I've been reading Noah Lukeman's The Plot Thickens and especially liked his chapter on creating suspense and how to do it. He outlines 12 ways that I can't tell you because I doubt he'd like me giving that info away. He'd probably prefer you to get the book. If you're a fiction writer, I'd say it's worth the purchase if for nothing than to read through his chapters on suspense and conflict.
But I did want to share his definition of what suspense is because I thought it was a good explanation:
Suspense, ultimately, is about anticipation. It is about what we do notIf you're writing fiction, how can you add suspense to the page? How can you prolong something for your characters-- and hence, your reader-- thereby building suspense? Add that element, and you will keep readers turning the pages all the way to the end.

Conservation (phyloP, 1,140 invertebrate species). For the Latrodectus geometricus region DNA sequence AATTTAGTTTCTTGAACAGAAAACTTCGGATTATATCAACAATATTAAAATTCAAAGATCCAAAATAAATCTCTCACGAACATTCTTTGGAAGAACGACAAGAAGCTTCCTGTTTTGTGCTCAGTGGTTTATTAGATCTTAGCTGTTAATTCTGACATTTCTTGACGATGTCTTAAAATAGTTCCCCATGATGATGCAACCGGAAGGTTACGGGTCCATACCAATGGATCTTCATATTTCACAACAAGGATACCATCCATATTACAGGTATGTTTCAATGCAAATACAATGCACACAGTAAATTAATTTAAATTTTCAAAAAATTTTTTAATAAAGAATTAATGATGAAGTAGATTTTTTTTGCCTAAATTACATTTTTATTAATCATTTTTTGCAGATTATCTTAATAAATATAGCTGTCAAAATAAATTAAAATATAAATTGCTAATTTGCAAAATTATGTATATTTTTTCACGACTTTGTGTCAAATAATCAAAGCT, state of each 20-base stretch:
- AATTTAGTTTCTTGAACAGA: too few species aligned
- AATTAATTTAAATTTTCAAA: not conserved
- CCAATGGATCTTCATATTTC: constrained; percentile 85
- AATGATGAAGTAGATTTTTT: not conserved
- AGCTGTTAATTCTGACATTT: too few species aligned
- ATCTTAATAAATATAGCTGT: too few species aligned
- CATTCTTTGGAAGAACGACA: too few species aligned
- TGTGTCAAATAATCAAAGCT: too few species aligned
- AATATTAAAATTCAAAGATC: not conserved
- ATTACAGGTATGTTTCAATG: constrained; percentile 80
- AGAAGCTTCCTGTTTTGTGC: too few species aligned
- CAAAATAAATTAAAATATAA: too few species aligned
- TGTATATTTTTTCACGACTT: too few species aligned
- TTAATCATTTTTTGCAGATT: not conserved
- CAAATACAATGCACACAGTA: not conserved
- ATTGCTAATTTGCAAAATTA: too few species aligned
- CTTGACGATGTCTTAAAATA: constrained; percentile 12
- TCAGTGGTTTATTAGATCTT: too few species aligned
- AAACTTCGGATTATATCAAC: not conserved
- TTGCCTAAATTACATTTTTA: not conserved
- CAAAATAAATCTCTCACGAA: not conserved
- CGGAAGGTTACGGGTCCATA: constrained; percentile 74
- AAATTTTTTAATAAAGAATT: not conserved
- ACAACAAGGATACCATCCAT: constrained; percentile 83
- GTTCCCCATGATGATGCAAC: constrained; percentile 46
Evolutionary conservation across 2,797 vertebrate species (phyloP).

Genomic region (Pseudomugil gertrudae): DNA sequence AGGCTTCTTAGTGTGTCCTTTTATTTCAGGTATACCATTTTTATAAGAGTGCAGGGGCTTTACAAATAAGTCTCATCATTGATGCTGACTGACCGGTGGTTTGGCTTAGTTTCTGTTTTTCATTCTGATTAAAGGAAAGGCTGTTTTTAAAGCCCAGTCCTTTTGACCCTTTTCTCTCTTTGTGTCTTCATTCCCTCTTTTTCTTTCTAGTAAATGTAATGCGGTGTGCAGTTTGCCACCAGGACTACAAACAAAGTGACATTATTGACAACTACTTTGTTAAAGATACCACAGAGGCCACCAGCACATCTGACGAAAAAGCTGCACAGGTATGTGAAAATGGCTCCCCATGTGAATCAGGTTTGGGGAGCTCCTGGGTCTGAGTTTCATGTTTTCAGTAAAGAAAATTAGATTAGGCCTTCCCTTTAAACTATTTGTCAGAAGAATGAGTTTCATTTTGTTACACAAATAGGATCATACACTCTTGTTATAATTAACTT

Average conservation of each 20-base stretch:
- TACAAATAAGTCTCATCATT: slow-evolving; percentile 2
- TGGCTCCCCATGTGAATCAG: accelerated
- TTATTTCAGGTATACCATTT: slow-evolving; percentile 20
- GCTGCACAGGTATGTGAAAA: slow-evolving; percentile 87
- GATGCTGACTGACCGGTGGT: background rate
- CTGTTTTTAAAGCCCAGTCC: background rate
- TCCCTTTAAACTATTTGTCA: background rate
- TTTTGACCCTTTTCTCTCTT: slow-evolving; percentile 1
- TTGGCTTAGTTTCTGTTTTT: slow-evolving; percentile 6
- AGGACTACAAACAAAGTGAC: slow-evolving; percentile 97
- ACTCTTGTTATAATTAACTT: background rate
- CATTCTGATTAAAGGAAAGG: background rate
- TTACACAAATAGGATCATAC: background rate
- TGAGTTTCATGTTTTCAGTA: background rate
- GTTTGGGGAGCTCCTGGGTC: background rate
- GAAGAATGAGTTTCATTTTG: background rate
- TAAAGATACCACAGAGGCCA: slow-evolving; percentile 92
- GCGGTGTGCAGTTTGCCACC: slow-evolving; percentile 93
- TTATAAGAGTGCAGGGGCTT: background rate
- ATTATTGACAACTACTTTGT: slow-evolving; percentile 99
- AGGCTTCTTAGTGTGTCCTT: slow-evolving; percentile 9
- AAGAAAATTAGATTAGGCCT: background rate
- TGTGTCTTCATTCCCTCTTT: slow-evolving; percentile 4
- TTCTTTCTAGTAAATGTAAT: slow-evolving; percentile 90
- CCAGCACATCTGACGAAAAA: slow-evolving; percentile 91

have, what has not happened. It is about the process of
watching events unfold. Once the victim is murdered, the woman wooed, the
suspense disappears. But while the victim is stalked, the girl courted, suspense
looms. Suspense, simply, is about creating and prolonging anticipation.
My favorite reader letter to get isn't the one from the person who tells me they bought the book... but that they finished it. That is when I know I did my job.